As with most factors surrounding cars and car insurance, a vehicle’s actual value involves a number of factors and perspectives. A new car with a purchase price of $50,000 immediately loses value after driving off the sales lot, and depreciation continues until the value of the vehicle essentially disappears.
As with any perception of value, a car’s worth often depends on who is assessing that worth. Blue books, black books and red books all claim to show vehicle values, though, when it comes to insurance, often it’s the insurer who sets the effective value of your car after an accident or claim. There are few carved in stone answers to the title question.
Book Values and Auto Insurance
No matter which guide you use, be it the Kelley Blue Book, Canadian Black Book or any other, these are indeed just guides, not necessarily accurate reflections of your car’s actual cash value. Consider for a moment that you’re selling your vehicle. You have two interested buyers – one offers you $20,000 and the other offers $25,000. Most sellers will accept the higher offer, and so, in real terms to you, the vehicle is worth $25,000.
However, change the situation to an accident in which the same vehicle is destroyed beyond repair. You’ll have a hard time convincing the insurance company that the vehicle you could sell yesterday for $25,000 is worth that much. Instead of the ACV, insurance claims work on RCV or replacement cost values.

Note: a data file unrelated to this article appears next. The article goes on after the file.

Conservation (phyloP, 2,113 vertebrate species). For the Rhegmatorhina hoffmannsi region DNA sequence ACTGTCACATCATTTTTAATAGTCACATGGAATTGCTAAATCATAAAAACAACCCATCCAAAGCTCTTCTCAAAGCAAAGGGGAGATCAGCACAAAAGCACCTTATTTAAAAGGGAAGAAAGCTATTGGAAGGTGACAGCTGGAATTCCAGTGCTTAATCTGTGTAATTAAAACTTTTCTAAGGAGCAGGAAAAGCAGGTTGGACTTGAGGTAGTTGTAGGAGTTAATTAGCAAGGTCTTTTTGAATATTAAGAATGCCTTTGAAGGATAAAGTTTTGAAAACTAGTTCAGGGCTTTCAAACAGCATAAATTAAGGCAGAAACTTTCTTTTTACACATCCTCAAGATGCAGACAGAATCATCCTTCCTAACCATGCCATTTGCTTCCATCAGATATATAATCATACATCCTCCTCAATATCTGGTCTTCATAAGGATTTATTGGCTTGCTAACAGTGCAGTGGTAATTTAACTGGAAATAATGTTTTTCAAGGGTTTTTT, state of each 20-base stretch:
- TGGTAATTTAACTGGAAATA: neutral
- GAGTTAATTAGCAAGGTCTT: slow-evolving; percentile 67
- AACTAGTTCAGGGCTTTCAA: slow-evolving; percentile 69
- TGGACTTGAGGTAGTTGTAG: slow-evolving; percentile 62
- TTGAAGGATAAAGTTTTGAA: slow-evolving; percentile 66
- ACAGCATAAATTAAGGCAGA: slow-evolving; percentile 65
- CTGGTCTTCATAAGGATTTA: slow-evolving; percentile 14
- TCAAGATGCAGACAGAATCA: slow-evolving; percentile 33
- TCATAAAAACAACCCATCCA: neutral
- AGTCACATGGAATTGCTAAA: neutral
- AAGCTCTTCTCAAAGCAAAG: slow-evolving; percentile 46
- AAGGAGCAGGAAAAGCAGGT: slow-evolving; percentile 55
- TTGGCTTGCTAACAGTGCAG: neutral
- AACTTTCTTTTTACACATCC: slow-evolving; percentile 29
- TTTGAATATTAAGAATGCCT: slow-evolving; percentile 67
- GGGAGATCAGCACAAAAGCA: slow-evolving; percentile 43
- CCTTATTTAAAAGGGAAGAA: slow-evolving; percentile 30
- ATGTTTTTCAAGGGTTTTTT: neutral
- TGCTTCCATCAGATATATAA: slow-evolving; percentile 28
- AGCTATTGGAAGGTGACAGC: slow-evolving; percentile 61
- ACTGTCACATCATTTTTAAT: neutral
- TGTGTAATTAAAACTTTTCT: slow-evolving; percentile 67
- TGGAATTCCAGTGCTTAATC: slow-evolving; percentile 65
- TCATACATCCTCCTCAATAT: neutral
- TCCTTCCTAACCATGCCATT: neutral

Replacement Cost Values and Auto Insurance
The RCV of a vehicle looks at a car’s value from the perspective of what it takes to repair or replace a given vehicle after an accident. The ACV is still a factor because the RCV needs a target. The ACV, though, doesn’t consider the value of the vehicle from your perspective, but rather the insurer’s perspective. Since it’s in an insurance company’s best interest to assess an ACV that’s as low as possible, insurers use proprietary ACV calculators.
Proprietary ACV calculators likely accelerate the effects of depreciation and other factors that affect book value estimates, which average data from a variety of sources and likely reflect an accurate selling value, but not an accurate RCV. The lower ACV assigned by an insurer may surprise the car owner when an insurance claim takes place. Insurers usually offer replacement value endorsements to prevent this surprise, though of course, it adds to the cost of insurance premiums.
Independent ACV Appraisals
It’s possible to have your vehicle independently appraised, though there’s no guarantee that your appraisal value will prevail in an accident settlement. Independent appraisals are more common when registering vehicles. For example, in Ontario, a used car package available from the government uses a book value to establish the amount of sales tax a buyer pays. That book value can be overruled by a qualified appraisal, reducing the value and therefore the amount of provincial tax paid on the sale.
Appraisals made after an accident will likely cost a driver more than a simple sales appraisal. While there’s no guarantee, the independent appraisal may increase the amount a driver receives for repair or replacement.